IVAN R. MEDVEDEV AND FRANK C. DE LUCIA, Department of Physics, The Ohio State University, Columbus, OH 43210, USA.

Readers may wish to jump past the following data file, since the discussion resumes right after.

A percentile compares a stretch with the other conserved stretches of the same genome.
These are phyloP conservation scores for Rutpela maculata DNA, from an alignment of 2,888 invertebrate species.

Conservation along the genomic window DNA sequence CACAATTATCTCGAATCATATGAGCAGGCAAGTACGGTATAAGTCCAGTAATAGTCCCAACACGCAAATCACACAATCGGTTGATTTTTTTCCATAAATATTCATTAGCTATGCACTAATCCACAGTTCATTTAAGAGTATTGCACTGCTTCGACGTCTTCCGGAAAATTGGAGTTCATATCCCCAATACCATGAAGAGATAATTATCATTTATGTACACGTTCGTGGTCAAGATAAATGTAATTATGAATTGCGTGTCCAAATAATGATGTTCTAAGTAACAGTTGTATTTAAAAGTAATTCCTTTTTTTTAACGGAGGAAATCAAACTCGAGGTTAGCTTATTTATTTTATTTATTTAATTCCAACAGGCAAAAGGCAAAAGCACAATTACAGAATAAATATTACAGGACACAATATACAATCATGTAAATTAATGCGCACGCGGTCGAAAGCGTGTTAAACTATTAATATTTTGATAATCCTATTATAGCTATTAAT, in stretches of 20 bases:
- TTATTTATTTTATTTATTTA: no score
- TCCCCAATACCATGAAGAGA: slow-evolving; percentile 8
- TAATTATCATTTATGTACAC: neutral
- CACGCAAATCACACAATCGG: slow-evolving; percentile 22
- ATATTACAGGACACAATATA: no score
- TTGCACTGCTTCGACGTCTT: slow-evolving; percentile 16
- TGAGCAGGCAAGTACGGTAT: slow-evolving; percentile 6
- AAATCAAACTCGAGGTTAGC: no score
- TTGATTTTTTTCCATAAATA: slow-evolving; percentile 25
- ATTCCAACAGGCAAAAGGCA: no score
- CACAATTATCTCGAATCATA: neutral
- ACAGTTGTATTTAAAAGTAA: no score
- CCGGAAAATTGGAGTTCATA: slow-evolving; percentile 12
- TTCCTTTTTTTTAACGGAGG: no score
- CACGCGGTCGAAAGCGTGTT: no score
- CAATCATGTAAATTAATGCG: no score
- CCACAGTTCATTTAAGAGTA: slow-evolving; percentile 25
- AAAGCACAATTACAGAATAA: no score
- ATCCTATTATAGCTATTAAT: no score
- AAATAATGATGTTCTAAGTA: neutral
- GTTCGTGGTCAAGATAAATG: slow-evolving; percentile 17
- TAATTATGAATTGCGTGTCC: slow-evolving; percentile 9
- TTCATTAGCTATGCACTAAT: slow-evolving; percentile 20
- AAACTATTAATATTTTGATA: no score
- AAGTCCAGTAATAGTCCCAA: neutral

Unidentified features in interstellar spectra (U lines) have persisted almost from the beginning of the field. In recent years, the number of such lines has rapidly increased in parallel with the sensitivity and frequency range of new observational facilities. The origins of the large fraction of these unidentified weeds are overwhelmingly from previously observed large molecules with dense spectra. The origin of the weeds problem lies in the nature of the spectroscopic approach that has typically been used in the millimeter and submillimeter spectral region: the bootstrap narrow-band-observation, assignment, and theoretical prediction cycle. Unfortunately, the weeds arise from complex spectra involving many low lying and often interacting vibrational states that are not typically part of the bootstrap process. This talk describes a purely experimental approach to this problem that does not require spectra assignment but rather relies on the observation of complete spectra over a range of temperatures. This approach is enabled by the FASSST (\underlineFast \underlineScan \underlineSubmillimeter \underlineSpectroscopic \underlineTechnique) spectroscopic system and the use of Collisional Cooling cells to provide reference spectra at low temperature. Experimental and theoretical results are presented.